Having achieved this first goal, Joseph’s genealogy was not useless in the eyes of an Israelite. All the time of his life Jesus was regarded as the son of Joseph, and he was regarded as a son of the highest convenience. Moreover, there was in this opinion a well-founded opinion that Joseph bestowed upon his adopted son a theocratic legal right to royalty, first because he himself was a descendant of David, and second because, in marrying Mary, the heiress of his family name, he said : « And you shall speak to the sons of Israel, saying: If a man dies without a son, you shall pass on his inheritance to his daughter. « (Num 27:8).

And he went in lawfully in the line of his wife, and took her name : « and among the priests were the sons of Hobaiah, the sons of Hakkoz, the sons of Barzillai, who had taken one of the daughters of Barzillai the Gileadite to wife, and was called after their name.  » ( Nh 7:63) This opinion is a probable hypothesis.  Matthew’s purpose was to ascertain his supernatural birth.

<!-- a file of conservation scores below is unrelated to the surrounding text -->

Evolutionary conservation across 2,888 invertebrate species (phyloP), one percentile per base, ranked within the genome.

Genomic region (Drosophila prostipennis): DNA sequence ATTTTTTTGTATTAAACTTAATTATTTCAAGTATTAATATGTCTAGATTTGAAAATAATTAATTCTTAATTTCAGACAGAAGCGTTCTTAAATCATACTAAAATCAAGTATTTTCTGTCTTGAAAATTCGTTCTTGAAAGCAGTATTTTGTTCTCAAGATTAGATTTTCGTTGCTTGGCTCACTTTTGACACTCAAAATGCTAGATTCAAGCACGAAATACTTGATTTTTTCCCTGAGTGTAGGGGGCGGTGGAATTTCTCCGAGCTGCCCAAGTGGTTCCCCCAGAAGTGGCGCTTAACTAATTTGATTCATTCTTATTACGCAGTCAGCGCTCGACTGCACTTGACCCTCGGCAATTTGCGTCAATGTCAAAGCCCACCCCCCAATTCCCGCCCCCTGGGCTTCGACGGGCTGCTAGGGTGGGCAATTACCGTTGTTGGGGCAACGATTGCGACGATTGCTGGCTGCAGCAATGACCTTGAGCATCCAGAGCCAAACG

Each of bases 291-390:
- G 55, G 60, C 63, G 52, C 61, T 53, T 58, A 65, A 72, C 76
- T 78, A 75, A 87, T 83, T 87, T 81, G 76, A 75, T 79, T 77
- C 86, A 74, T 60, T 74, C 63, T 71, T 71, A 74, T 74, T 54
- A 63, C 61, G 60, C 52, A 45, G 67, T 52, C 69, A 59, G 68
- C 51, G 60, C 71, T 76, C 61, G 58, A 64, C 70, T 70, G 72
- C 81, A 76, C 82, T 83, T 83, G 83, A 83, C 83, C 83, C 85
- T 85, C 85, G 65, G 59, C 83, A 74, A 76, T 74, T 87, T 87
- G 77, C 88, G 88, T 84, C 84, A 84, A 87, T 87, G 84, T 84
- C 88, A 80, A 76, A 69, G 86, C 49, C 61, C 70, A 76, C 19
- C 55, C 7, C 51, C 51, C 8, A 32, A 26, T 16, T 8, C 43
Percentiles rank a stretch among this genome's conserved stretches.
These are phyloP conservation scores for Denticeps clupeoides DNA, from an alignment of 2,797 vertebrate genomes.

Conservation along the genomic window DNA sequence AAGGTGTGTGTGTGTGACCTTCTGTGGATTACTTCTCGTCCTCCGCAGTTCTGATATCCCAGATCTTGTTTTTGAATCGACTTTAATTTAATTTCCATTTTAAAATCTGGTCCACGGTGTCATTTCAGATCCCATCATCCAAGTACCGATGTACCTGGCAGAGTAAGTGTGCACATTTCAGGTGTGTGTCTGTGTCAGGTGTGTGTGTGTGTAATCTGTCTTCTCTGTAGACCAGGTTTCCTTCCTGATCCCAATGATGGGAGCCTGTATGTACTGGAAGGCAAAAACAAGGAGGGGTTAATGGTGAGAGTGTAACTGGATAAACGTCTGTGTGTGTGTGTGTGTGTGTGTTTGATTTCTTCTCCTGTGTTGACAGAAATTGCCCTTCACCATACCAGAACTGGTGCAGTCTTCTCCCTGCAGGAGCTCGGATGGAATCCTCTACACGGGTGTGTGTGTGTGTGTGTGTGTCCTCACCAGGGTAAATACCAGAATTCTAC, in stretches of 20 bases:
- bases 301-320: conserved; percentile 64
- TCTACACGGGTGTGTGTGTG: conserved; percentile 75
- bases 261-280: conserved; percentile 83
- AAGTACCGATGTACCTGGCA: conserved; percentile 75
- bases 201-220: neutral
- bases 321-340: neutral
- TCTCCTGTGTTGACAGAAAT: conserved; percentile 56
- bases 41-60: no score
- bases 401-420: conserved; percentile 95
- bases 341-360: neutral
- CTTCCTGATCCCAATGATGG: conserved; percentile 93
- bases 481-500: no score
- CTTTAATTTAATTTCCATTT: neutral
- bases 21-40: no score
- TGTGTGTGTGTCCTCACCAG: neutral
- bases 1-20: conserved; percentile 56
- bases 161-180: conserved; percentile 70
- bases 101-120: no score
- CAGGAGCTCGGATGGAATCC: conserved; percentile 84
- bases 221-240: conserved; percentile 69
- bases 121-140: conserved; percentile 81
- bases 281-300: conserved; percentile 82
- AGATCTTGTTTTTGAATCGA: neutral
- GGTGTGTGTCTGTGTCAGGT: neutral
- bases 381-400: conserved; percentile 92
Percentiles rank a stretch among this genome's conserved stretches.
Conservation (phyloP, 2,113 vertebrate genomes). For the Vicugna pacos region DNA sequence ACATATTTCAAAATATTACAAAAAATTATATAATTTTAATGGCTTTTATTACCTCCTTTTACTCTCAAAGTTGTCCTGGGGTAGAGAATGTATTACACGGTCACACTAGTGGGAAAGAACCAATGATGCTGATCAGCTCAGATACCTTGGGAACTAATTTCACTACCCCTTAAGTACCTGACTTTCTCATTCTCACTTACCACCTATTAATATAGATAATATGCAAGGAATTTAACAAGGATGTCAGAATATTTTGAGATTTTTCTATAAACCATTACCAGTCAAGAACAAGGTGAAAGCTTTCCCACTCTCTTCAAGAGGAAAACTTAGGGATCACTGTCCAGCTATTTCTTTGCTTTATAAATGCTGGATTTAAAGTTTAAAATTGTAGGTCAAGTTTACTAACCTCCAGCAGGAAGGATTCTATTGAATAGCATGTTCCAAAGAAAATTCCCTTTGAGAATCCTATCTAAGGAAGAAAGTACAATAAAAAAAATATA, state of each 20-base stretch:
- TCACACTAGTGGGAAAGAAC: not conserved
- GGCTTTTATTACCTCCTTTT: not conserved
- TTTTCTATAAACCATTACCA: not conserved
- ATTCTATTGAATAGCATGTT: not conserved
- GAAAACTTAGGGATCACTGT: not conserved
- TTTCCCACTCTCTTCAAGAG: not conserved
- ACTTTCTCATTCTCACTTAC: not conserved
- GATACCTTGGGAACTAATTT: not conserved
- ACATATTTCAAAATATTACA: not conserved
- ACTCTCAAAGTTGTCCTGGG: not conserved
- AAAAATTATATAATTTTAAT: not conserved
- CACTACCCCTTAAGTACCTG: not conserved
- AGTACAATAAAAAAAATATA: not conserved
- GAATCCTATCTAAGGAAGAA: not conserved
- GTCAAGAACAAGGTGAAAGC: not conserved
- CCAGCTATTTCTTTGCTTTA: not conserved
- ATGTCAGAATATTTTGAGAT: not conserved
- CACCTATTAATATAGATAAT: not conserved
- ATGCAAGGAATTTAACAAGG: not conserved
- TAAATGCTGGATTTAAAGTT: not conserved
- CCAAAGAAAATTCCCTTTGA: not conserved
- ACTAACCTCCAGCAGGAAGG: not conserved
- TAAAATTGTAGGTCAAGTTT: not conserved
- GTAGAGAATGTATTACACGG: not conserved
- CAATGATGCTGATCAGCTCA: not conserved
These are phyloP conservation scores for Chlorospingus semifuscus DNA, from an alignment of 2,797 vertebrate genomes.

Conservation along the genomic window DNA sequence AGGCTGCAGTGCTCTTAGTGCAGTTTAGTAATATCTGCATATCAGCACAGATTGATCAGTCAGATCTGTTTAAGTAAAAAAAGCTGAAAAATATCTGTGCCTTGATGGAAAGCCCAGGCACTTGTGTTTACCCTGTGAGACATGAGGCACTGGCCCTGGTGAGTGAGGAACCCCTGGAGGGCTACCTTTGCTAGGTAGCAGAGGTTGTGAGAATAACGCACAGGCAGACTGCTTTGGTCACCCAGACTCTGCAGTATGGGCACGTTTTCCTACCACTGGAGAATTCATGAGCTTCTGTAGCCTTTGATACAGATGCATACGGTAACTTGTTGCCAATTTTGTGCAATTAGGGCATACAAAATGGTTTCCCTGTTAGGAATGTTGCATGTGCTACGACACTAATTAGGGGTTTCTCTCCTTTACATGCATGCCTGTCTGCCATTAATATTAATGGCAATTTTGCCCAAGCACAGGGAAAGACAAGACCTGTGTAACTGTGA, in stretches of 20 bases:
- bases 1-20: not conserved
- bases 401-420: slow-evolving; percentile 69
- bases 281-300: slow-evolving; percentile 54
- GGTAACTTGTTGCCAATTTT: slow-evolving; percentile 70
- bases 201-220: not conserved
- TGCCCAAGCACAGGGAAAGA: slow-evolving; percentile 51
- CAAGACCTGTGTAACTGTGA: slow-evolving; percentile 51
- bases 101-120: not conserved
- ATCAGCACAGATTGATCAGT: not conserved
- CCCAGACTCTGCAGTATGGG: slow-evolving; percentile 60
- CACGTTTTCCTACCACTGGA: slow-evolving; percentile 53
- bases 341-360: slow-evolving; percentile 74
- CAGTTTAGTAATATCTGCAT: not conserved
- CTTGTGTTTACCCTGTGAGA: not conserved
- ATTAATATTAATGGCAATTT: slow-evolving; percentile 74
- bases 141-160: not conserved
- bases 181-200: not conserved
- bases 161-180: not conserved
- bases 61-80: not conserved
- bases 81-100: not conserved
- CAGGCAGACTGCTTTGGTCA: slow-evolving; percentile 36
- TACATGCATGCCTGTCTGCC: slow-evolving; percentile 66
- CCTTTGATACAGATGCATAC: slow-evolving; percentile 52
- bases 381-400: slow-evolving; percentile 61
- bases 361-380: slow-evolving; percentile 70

Leprosy is a dreadful disease, still common in the East, highly contagious, incurable after the first progress, which covers the whole body with darters and sores and dissolves it in part before death ensues. The leper was excluded by law from all communication with society, either because of the contagion or because the disease was legally impure. The Jews regarded it as a special punishment from God, basing this opinion on certain facts reported in the Old Testament.

If you want to, you can! Simple and touching prayer! In the first of these words the leper humbly surrendered himself to Jesus, the will of God; in the second, he expressed great faith. In these early days of Jesus’ ministry, the knowledge that these sick people had of him was very weak, their trust in him all the more admirable.

Most often Jesus acted and healed only by word of mouth, even from a distance. At other times he touched the sick man, either to communicate to him this divine virtue which heals him, or, as here, to show that he did not fear contagion, and to show his tender compassion to an unfortunate man from whom all departed in horror. This touching made a deep impression on the witnesses.

If you will, » said the leper, « I will, » replied the Saviour, « and this loving will fulfils the miracle, a prompt echo responding to the sudden faith of the sick man. (Bengal)